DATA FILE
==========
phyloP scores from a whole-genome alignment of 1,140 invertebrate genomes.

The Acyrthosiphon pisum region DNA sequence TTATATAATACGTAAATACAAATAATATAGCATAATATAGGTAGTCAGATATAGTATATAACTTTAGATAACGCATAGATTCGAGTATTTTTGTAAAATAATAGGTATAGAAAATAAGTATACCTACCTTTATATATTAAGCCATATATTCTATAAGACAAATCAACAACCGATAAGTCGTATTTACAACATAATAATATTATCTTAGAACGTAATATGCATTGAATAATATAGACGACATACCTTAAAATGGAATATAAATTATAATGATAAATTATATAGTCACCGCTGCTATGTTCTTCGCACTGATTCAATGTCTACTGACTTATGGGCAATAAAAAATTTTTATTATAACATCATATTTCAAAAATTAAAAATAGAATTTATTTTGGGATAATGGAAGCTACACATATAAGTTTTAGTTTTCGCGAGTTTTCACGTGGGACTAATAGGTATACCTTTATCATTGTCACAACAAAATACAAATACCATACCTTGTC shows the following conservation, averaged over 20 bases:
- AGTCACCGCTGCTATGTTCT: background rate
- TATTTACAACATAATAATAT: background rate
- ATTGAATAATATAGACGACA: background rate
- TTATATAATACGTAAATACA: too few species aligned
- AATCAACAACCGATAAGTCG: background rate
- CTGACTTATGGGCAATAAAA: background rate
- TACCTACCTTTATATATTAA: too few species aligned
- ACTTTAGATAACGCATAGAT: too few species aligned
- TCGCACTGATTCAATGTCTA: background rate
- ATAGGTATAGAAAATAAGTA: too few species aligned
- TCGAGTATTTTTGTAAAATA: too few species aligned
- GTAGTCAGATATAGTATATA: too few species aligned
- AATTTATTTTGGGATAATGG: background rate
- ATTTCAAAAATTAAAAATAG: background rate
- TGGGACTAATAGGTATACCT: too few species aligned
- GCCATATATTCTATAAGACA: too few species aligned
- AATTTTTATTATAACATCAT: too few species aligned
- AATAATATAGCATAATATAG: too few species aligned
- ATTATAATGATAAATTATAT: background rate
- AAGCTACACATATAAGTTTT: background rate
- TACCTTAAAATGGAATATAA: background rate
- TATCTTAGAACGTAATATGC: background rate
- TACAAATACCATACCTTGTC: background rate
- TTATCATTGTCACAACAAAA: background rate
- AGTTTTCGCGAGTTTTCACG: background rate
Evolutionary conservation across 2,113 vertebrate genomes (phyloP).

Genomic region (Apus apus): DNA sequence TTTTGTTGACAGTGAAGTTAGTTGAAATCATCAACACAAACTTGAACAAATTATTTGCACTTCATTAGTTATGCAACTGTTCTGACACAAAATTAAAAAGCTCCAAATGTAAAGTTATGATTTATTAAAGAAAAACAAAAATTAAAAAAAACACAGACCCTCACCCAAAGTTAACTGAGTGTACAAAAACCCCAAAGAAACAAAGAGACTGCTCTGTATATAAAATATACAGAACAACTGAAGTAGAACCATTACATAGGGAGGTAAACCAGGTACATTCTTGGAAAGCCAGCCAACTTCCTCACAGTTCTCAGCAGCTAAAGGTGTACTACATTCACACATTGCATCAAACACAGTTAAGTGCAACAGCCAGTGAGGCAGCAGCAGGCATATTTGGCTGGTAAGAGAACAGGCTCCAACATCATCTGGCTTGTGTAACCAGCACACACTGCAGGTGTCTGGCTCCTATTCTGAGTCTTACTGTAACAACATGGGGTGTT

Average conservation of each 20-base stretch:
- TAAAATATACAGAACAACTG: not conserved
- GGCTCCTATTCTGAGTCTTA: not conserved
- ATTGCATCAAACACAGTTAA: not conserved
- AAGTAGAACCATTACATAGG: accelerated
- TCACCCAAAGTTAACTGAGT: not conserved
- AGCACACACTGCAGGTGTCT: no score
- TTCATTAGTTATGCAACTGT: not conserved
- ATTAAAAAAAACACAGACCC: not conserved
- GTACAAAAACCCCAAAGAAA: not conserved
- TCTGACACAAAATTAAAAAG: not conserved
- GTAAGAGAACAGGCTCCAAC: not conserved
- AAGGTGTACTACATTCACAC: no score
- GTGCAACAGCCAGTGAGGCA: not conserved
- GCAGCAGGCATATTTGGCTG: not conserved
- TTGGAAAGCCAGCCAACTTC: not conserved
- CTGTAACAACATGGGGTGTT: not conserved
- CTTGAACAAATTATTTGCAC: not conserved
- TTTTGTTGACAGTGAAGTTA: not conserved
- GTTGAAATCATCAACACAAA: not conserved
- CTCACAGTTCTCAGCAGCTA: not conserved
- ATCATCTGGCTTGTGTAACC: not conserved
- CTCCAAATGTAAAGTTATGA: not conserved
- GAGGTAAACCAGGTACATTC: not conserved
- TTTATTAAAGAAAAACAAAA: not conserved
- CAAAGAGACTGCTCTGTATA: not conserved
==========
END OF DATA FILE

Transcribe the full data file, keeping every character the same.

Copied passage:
phyloP scores from a whole-genome alignment of 1,140 invertebrate genomes.

The Acyrthosiphon pisum region DNA sequence TTATATAATACGTAAATACAAATAATATAGCATAATATAGGTAGTCAGATATAGTATATAACTTTAGATAACGCATAGATTCGAGTATTTTTGTAAAATAATAGGTATAGAAAATAAGTATACCTACCTTTATATATTAAGCCATATATTCTATAAGACAAATCAACAACCGATAAGTCGTATTTACAACATAATAATATTATCTTAGAACGTAATATGCATTGAATAATATAGACGACATACCTTAAAATGGAATATAAATTATAATGATAAATTATATAGTCACCGCTGCTATGTTCTTCGCACTGATTCAATGTCTACTGACTTATGGGCAATAAAAAATTTTTATTATAACATCATATTTCAAAAATTAAAAATAGAATTTATTTTGGGATAATGGAAGCTACACATATAAGTTTTAGTTTTCGCGAGTTTTCACGTGGGACTAATAGGTATACCTTTATCATTGTCACAACAAAATACAAATACCATACCTTGTC shows the following conservation, averaged over 20 bases:
- AGTCACCGCTGCTATGTTCT: background rate
- TATTTACAACATAATAATAT: background rate
- ATTGAATAATATAGACGACA: background rate
- TTATATAATACGTAAATACA: too few species aligned
- AATCAACAACCGATAAGTCG: background rate
- CTGACTTATGGGCAATAAAA: background rate
- TACCTACCTTTATATATTAA: too few species aligned
- ACTTTAGATAACGCATAGAT: too few species aligned
- TCGCACTGATTCAATGTCTA: background rate
- ATAGGTATAGAAAATAAGTA: too few species aligned
- TCGAGTATTTTTGTAAAATA: too few species aligned
- GTAGTCAGATATAGTATATA: too few species aligned
- AATTTATTTTGGGATAATGG: background rate
- ATTTCAAAAATTAAAAATAG: background rate
- TGGGACTAATAGGTATACCT: too few species aligned
- GCCATATATTCTATAAGACA: too few species aligned
- AATTTTTATTATAACATCAT: too few species aligned
- AATAATATAGCATAATATAG: too few species aligned
- ATTATAATGATAAATTATAT: background rate
- AAGCTACACATATAAGTTTT: background rate
- TACCTTAAAATGGAATATAA: background rate
- TATCTTAGAACGTAATATGC: background rate
- TACAAATACCATACCTTGTC: background rate
- TTATCATTGTCACAACAAAA: background rate
- AGTTTTCGCGAGTTTTCACG: background rate
Evolutionary conservation across 2,113 vertebrate genomes (phyloP).

Genomic region (Apus apus): DNA sequence TTTTGTTGACAGTGAAGTTAGTTGAAATCATCAACACAAACTTGAACAAATTATTTGCACTTCATTAGTTATGCAACTGTTCTGACACAAAATTAAAAAGCTCCAAATGTAAAGTTATGATTTATTAAAGAAAAACAAAAATTAAAAAAAACACAGACCCTCACCCAAAGTTAACTGAGTGTACAAAAACCCCAAAGAAACAAAGAGACTGCTCTGTATATAAAATATACAGAACAACTGAAGTAGAACCATTACATAGGGAGGTAAACCAGGTACATTCTTGGAAAGCCAGCCAACTTCCTCACAGTTCTCAGCAGCTAAAGGTGTACTACATTCACACATTGCATCAAACACAGTTAAGTGCAACAGCCAGTGAGGCAGCAGCAGGCATATTTGGCTGGTAAGAGAACAGGCTCCAACATCATCTGGCTTGTGTAACCAGCACACACTGCAGGTGTCTGGCTCCTATTCTGAGTCTTACTGTAACAACATGGGGTGTT

Average conservation of each 20-base stretch:
- TAAAATATACAGAACAACTG: not conserved
- GGCTCCTATTCTGAGTCTTA: not conserved
- ATTGCATCAAACACAGTTAA: not conserved
- AAGTAGAACCATTACATAGG: accelerated
- TCACCCAAAGTTAACTGAGT: not conserved
- AGCACACACTGCAGGTGTCT: no score
- TTCATTAGTTATGCAACTGT: not conserved
- ATTAAAAAAAACACAGACCC: not conserved
- GTACAAAAACCCCAAAGAAA: not conserved
- TCTGACACAAAATTAAAAAG: not conserved
- GTAAGAGAACAGGCTCCAAC: not conserved
- AAGGTGTACTACATTCACAC: no score
- GTGCAACAGCCAGTGAGGCA: not conserved
- GCAGCAGGCATATTTGGCTG: not conserved
- TTGGAAAGCCAGCCAACTTC: not conserved
- CTGTAACAACATGGGGTGTT: not conserved
- CTTGAACAAATTATTTGCAC: not conserved
- TTTTGTTGACAGTGAAGTTA: not conserved
- GTTGAAATCATCAACACAAA: not conserved
- CTCACAGTTCTCAGCAGCTA: not conserved
- ATCATCTGGCTTGTGTAACC: not conserved
- CTCCAAATGTAAAGTTATGA: not conserved
- GAGGTAAACCAGGTACATTC: not conserved
- TTTATTAAAGAAAAACAAAA: not conserved
- CAAAGAGACTGCTCTGTATA: not conserved